luizzmendes | Mar 16, 2024 |
Required reading in Graduate Sshool. This classic has remained with me throughout my life. Highly recommended. Includes books 1-10.

FROM WIKIPEDIA: The Republic (Greek: Πολιτεία, translit. Politeia; Latin: De Republica[1]) is a Socratic dialogue, authored by Plato around 375 BCE, concerning justice (δικαιοσύνη), the order and character of the just city-state, and the just man.[2] It is Plato's best-known work, and one of the world's most influential works of philosophy and political theory, both intellectually and historically.[3][4]

In the dialogue, Socrates discusses the meaning of justice and whether the just man is happier than the unjust man with various Athenians and foreigners.[5] He considers the natures of existing regimes and then proposes a series of hypothetical cities in comparison, culminating in Kallipolis (Καλλίπολις), a utopian city-state ruled by a philosopher-king. They also discuss ageing, love, theory of forms, the immortality of the soul, and the role of the philosopher and of poetry in society.[6] The dialogue's setting seems to be the time of the Peloponnesian War.[7] ( )
  Gmomaj | Aug 19, 2023 |
“The Most Important Book of all time”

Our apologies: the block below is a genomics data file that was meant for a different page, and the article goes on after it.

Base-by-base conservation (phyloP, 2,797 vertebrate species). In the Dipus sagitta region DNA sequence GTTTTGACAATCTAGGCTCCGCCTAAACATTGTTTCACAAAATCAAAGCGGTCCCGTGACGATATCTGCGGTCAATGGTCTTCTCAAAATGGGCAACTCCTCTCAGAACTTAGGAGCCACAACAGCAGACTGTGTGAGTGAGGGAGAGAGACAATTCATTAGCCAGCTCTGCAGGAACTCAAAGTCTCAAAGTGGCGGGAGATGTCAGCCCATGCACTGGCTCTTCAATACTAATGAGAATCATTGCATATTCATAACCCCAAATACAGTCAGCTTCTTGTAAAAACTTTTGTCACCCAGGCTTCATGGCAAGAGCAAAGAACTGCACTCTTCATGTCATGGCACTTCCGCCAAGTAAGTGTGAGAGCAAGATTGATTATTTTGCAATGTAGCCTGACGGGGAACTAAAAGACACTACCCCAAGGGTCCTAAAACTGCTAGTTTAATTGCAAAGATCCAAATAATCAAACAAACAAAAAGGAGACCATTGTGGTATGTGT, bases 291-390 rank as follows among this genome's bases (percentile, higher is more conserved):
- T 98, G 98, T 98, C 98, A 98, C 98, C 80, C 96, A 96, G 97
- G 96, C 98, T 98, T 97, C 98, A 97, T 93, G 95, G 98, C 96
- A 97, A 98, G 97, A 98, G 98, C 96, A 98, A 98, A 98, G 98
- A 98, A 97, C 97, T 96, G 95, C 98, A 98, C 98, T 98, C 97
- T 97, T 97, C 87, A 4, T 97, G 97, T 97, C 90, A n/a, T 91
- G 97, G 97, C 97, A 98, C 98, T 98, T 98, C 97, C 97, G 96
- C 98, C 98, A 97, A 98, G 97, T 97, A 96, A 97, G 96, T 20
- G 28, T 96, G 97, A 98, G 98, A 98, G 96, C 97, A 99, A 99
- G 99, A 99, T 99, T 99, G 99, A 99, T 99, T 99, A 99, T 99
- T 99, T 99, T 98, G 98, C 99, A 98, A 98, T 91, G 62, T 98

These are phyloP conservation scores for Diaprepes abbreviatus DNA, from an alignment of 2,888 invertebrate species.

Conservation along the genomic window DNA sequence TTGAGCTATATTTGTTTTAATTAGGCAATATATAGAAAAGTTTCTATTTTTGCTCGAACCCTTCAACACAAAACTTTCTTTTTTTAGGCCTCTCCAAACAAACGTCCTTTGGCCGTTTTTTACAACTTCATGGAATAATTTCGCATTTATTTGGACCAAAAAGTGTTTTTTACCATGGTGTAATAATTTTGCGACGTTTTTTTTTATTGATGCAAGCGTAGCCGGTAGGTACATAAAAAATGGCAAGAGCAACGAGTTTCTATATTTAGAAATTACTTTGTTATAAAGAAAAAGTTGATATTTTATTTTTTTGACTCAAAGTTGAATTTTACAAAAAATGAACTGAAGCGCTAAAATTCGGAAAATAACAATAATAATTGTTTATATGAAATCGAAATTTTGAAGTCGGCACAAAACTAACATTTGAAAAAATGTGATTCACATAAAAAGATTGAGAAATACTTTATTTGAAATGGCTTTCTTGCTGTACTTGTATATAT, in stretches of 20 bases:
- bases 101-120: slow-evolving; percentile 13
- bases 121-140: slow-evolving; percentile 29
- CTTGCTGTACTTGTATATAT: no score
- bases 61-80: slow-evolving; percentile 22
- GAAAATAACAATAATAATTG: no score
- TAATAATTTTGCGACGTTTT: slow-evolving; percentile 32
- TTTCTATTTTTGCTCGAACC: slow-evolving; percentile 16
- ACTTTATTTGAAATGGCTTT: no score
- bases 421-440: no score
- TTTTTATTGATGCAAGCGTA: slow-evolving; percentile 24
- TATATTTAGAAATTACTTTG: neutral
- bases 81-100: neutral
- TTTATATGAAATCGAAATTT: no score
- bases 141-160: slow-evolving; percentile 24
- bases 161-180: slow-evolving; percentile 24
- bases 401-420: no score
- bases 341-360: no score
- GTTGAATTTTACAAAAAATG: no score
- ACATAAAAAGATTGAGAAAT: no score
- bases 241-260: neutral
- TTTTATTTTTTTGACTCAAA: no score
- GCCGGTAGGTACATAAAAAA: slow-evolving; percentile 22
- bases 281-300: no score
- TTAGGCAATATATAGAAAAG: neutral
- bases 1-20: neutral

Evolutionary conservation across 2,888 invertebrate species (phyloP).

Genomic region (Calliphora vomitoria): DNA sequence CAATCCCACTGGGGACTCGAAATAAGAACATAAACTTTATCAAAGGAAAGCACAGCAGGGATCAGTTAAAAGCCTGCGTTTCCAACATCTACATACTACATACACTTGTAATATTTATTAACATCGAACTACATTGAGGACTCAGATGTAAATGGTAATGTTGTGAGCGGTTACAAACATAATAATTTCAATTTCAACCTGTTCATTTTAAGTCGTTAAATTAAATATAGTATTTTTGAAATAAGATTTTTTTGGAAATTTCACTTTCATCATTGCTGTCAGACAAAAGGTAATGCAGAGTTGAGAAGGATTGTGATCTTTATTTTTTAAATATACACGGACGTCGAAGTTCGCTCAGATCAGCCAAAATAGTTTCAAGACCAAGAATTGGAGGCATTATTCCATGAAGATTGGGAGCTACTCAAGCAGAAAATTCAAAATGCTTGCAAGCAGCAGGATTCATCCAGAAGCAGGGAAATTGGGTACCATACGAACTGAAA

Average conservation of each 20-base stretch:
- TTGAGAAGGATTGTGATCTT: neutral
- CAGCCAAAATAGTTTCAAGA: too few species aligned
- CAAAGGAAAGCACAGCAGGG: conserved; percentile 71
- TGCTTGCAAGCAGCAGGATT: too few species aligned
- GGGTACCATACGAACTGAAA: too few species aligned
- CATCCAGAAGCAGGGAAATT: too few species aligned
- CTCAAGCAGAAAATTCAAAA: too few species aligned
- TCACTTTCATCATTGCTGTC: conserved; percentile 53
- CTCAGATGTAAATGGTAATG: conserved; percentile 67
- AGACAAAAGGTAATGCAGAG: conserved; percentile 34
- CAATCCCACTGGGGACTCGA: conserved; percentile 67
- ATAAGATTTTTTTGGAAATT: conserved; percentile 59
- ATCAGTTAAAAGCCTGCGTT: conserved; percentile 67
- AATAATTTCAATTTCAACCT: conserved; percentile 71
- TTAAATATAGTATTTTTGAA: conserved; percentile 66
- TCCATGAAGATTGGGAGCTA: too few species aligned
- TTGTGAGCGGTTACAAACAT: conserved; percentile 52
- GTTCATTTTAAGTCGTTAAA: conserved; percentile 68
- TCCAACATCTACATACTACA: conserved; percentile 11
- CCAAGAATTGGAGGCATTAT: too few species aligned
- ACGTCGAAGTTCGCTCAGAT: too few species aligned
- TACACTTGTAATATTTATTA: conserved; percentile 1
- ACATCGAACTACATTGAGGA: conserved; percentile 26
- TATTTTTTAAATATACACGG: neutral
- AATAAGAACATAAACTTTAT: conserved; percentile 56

Excluding religious manuscripts, this book is usually ranked as the most important book of all time due to its contribution to philosophy, politics, history, logic, communication and more. It is said that Plato did not have all the answers, but he sure asked all the questions.

The impressive logic found in the book jumps off the pages to become part of your own thought process and your own way of looking at the world. I have read it at least 5 times between paperback and audiobook and cannot get tired of it. It’s like going back to the roots and listening to a wise teacher that always finds the way to make you realize things that you didn’t see before.

A fascinating fact about this book is that it was first published in 375 B.C. and is still immensely relevant in society today. Its ideas are constantly debated across the world, from friend gatherings to the top universities, to heads of State.